We left Kampala this morning and took a twin engine plane up to Arua. The Ugandian landscape was amazing and we got to see the nile from the air.
We met our Sudan host, David, and our driver Dante. Some of our luggage had been driven up the day before and we loaded the rest in the van. Half of us piled in the van and the other half in the land cruiser (special africian addition).
We needed to be at the border by 4pm, so no time was wasted in town. The paved portion of the international highway didn't last long. And the remaining 3 hours was on the worst road I had ever seen. The region has been experiencing the most rainfall they've had in 20 years. What does that mean for road conditions? We were about to find out......
We only ended up having to take two detours. The first one was due to a truck blocking the road. Some guys cut a "road/detour" into the grass. So David paid the guy and put the land cruiser in 4 wheel drive. The detour was just a tall grassy field. Every once in a while a track would appear. It was awesome. It spit us out into someone's back yard and she was not happy. They had blockaded the exit with logs. Nothing a little money couldn't handle. We were back on the road.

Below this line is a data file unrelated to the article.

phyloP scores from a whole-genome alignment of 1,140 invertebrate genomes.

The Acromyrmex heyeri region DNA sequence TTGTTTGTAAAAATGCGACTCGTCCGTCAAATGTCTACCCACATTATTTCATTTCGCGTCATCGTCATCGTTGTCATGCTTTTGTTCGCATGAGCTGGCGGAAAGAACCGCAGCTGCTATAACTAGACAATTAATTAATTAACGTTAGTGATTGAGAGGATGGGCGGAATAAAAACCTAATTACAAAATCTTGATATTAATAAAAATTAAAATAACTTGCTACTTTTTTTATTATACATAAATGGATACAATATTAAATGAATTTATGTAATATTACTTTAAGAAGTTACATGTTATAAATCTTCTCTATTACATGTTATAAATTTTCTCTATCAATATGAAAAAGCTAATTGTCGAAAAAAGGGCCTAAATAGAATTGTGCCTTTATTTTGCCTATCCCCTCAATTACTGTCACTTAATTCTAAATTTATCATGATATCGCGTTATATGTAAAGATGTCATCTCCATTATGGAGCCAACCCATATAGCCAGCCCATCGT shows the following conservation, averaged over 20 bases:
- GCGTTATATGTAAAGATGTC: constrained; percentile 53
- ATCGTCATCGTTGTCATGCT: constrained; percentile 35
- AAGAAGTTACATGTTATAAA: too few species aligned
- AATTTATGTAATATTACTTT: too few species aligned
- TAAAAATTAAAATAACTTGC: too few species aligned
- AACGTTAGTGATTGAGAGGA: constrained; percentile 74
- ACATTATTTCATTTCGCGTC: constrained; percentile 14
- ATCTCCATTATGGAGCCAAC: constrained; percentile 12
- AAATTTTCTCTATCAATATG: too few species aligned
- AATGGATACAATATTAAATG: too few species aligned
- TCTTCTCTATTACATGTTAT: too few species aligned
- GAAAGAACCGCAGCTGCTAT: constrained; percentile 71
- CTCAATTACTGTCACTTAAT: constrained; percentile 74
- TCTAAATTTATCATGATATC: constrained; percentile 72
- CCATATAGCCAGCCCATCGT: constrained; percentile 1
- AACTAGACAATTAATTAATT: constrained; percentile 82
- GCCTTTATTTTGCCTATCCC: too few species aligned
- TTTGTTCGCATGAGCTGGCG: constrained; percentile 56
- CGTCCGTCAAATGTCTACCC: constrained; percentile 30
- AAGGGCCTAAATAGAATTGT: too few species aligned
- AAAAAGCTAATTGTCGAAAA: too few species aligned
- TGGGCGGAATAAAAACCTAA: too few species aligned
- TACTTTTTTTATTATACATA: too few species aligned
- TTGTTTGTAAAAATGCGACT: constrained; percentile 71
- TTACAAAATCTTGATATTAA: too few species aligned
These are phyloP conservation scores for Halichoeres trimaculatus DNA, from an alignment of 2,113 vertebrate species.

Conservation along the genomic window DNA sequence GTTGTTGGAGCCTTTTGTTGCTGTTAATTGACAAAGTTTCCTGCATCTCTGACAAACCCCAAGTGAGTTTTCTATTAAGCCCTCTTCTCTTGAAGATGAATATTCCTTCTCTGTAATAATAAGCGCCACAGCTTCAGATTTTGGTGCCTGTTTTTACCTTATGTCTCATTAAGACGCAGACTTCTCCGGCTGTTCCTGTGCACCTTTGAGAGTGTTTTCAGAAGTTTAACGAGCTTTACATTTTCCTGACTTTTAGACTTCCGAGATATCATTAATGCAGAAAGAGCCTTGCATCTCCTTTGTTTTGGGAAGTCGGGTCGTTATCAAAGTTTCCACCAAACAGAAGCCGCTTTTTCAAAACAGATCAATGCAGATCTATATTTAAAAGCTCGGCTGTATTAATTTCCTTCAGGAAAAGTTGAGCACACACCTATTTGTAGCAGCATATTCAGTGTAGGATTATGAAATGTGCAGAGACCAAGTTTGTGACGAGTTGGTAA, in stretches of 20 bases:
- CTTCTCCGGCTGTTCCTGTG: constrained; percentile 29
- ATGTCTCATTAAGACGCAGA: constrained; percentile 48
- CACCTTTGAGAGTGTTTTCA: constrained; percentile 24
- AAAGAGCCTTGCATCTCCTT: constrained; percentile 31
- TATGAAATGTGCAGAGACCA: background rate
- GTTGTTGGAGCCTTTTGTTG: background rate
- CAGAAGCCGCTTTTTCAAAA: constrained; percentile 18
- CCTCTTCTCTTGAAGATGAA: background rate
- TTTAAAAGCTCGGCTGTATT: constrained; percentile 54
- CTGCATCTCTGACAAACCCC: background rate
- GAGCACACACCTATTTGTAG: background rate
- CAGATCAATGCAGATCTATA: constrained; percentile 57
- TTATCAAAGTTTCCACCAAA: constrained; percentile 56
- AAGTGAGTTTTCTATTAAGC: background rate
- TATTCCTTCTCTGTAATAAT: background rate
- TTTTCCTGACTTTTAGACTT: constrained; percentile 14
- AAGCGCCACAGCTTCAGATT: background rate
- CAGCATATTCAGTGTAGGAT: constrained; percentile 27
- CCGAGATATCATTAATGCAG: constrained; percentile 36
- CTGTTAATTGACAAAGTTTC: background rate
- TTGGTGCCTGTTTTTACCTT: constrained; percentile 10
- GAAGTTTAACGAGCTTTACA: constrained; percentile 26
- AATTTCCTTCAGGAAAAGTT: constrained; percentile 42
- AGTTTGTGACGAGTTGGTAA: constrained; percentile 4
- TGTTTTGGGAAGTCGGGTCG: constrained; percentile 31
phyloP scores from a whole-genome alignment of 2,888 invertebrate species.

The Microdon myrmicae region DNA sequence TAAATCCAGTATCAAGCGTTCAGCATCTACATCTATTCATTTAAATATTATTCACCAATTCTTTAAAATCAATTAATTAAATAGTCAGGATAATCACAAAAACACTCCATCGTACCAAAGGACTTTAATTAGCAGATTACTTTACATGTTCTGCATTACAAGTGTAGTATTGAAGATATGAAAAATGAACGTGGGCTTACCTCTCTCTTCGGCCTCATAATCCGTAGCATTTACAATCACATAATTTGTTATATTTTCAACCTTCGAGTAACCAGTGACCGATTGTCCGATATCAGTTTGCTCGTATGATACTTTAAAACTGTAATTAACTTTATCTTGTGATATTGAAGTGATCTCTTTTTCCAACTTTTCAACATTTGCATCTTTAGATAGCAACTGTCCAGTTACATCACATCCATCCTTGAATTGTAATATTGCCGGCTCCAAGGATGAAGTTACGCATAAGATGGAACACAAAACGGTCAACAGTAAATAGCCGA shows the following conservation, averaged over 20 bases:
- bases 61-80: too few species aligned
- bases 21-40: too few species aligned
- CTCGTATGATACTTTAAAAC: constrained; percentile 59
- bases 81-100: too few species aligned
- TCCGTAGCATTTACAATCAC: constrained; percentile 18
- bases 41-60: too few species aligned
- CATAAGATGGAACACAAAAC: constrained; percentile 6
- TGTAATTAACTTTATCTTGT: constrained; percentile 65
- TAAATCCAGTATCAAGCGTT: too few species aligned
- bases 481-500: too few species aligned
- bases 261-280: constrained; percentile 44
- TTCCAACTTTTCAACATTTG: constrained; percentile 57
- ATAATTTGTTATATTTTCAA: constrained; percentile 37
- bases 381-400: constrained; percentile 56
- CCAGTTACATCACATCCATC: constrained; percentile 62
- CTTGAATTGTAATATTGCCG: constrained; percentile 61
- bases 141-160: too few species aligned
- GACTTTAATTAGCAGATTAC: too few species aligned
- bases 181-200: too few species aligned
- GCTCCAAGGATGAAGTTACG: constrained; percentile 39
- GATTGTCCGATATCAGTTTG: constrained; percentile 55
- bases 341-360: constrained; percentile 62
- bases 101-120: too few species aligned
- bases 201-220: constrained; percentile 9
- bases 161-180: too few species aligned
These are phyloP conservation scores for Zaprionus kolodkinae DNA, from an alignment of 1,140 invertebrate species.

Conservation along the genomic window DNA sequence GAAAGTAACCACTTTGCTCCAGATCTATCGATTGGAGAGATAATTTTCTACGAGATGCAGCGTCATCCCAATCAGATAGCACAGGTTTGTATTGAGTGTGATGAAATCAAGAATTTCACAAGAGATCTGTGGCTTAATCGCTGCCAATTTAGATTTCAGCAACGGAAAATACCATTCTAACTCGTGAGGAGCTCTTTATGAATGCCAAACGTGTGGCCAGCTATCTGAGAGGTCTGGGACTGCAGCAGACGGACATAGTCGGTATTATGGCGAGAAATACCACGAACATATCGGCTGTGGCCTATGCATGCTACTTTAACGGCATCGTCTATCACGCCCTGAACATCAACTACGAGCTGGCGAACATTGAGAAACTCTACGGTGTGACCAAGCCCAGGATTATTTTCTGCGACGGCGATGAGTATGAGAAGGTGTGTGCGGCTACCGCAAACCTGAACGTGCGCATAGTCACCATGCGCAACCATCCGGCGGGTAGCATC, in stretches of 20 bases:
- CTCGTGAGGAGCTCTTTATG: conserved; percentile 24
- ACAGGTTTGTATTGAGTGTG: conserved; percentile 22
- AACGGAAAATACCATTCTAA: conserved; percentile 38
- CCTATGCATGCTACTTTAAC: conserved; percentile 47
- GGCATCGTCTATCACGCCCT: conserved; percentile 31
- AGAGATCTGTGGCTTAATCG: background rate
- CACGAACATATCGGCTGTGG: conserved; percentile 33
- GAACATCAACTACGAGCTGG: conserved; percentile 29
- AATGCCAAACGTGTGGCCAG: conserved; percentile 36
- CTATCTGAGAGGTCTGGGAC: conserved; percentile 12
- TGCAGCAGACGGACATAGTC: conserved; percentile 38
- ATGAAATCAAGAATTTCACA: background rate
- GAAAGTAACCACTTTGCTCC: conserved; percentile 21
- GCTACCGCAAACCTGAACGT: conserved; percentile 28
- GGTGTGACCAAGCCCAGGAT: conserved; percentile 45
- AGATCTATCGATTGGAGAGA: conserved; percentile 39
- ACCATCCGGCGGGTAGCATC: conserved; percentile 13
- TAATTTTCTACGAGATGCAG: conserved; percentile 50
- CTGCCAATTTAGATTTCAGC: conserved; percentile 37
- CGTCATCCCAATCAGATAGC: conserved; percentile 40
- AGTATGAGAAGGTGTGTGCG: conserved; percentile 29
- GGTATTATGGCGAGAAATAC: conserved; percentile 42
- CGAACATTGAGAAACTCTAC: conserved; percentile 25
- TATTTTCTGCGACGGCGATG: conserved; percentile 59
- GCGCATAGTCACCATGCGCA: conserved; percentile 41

The next detour was actually on a road, just not the one we were planning on taking. Apparently a whole section of road was impassable due to the rain, so we went around and hoped the road we took woule hook back up with the international highway. It did.
The countryside was just beautiful. The rainy season is just ending so everything is lush and green. The fields are full of corn, gee nuts, potatoes and cassava. There were people everywhere, walking, riding bicycles or motorcycles. Everyone we passed would wave and smile. It's more than just a smile-their whole face would like up and it would just make you giggle. It's hard to explain, but something that definitely needs to be experienced.
We arrived at the mission, which would be our home base for the next nine days. David and Darlene are our hosts. This place is really nice. We hve bunkhouses with beds and mosquito nets and a bathroom. No running water, but we have an actual toilet instead of a hole.